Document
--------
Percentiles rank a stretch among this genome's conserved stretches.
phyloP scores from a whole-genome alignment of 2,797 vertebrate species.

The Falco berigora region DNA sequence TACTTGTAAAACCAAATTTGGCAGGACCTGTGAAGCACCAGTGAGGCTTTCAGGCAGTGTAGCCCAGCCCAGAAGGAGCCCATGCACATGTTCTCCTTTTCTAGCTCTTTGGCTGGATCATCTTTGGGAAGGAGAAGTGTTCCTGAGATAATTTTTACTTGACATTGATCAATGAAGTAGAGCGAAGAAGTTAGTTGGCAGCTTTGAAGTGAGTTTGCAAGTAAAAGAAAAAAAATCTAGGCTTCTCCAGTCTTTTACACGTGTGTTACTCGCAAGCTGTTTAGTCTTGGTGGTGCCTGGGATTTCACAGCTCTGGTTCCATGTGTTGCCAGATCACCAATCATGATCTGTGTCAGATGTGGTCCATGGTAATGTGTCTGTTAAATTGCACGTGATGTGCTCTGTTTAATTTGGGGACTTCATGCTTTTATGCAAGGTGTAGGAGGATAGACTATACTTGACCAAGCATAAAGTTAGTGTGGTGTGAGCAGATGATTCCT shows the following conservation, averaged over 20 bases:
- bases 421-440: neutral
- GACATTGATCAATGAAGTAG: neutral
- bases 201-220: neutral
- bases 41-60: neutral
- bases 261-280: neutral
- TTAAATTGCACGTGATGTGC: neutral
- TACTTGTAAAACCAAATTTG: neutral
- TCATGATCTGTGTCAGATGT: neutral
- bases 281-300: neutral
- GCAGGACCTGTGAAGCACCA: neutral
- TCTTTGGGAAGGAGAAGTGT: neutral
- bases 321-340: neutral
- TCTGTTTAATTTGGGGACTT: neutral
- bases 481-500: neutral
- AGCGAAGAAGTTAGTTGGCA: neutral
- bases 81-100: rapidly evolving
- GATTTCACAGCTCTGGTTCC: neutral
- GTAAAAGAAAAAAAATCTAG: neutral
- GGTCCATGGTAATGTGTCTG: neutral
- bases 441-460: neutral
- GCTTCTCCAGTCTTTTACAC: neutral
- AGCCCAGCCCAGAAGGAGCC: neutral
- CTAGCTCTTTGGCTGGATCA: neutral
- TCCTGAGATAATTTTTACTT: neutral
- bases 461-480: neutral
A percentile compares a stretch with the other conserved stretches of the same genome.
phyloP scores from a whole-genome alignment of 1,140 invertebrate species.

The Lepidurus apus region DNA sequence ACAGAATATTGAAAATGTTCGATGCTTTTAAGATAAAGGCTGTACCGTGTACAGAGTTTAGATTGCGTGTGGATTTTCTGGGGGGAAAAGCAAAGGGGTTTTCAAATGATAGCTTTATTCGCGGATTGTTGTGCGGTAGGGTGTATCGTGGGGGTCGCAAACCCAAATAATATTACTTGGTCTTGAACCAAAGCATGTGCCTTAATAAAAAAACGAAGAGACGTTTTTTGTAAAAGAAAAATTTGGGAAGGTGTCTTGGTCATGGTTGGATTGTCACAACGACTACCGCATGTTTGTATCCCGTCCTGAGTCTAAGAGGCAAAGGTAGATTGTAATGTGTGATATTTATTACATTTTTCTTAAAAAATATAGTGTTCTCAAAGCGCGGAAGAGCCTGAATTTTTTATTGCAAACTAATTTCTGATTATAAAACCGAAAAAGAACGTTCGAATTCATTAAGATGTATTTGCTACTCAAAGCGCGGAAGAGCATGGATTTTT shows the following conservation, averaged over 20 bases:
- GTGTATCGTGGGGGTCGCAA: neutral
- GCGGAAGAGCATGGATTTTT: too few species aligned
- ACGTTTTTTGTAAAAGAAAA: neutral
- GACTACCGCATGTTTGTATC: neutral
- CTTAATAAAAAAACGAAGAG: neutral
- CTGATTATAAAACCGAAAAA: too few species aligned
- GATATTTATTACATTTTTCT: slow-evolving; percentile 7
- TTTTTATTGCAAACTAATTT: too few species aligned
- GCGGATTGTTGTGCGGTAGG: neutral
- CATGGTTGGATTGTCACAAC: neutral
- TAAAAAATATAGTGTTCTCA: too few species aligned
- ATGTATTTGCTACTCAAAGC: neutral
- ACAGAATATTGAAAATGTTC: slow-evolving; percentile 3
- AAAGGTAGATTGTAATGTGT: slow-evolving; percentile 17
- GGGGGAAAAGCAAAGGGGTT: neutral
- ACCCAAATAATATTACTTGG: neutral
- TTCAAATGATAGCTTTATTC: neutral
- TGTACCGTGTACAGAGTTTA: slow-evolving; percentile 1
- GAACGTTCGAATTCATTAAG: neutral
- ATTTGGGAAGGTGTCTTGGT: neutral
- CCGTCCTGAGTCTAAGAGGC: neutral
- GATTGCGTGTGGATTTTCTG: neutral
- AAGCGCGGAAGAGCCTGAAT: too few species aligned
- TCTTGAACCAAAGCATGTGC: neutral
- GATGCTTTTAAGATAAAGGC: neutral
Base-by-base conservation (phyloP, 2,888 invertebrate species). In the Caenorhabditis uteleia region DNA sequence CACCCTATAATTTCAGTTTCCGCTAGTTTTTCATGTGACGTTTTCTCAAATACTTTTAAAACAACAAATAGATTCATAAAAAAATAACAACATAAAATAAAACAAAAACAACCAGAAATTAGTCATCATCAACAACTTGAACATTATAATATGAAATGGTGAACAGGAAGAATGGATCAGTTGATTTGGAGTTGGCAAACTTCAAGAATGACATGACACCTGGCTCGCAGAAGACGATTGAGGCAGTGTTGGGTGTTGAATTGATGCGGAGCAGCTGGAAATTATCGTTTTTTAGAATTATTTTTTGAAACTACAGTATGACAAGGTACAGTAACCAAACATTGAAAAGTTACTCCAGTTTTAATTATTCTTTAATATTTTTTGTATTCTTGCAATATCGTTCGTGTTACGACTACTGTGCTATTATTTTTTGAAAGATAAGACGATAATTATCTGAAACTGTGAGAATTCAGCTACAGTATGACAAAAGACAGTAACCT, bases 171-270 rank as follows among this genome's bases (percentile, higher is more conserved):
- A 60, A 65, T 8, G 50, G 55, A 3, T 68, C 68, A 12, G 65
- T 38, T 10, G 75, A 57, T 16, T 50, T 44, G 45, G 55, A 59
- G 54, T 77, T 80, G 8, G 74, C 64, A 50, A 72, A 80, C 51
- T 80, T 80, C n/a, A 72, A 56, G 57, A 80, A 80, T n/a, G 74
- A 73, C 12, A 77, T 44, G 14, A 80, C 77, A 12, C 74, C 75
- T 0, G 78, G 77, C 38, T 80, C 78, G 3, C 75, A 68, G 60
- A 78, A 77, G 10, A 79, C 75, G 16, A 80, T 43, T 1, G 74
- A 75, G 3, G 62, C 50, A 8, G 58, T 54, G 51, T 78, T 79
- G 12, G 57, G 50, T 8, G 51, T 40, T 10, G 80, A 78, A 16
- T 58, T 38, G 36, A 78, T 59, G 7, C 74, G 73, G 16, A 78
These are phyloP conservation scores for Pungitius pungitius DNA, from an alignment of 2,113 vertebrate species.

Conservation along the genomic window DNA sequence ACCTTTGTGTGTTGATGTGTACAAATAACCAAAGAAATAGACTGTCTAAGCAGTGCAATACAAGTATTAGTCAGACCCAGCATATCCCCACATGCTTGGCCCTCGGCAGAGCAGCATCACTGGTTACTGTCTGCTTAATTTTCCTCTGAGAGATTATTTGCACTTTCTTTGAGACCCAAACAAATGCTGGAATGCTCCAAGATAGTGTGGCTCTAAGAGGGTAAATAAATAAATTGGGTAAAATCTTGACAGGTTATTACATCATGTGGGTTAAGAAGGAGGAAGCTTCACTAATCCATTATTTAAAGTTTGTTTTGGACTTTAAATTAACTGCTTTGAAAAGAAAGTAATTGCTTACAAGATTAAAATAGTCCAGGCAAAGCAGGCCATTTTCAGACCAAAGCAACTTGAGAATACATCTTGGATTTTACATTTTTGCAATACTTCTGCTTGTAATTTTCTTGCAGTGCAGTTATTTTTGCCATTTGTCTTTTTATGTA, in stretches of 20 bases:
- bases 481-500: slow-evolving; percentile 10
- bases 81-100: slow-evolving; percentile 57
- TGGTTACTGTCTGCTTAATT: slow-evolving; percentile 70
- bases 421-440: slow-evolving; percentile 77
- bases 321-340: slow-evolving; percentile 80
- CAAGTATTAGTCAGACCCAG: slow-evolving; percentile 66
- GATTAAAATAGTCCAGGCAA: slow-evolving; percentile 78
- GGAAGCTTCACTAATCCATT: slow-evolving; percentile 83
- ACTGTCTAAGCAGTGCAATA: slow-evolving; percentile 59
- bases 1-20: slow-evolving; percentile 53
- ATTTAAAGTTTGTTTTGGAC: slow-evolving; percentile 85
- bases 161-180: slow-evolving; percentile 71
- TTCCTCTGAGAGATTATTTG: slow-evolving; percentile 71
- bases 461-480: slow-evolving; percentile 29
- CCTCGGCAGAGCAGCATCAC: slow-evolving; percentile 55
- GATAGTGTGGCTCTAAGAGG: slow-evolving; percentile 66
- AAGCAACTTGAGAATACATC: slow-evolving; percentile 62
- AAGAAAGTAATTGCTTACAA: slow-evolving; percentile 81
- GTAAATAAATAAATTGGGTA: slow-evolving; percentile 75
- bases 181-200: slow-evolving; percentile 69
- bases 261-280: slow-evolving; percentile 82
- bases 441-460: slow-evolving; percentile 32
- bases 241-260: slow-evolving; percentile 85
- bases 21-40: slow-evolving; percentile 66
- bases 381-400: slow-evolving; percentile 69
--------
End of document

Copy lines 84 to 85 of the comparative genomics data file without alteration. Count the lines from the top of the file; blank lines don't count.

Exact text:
- CCTCGGCAGAGCAGCATCAC: slow-evolving; percentile 55
- GATAGTGTGGCTCTAAGAGG: slow-evolving; percentile 66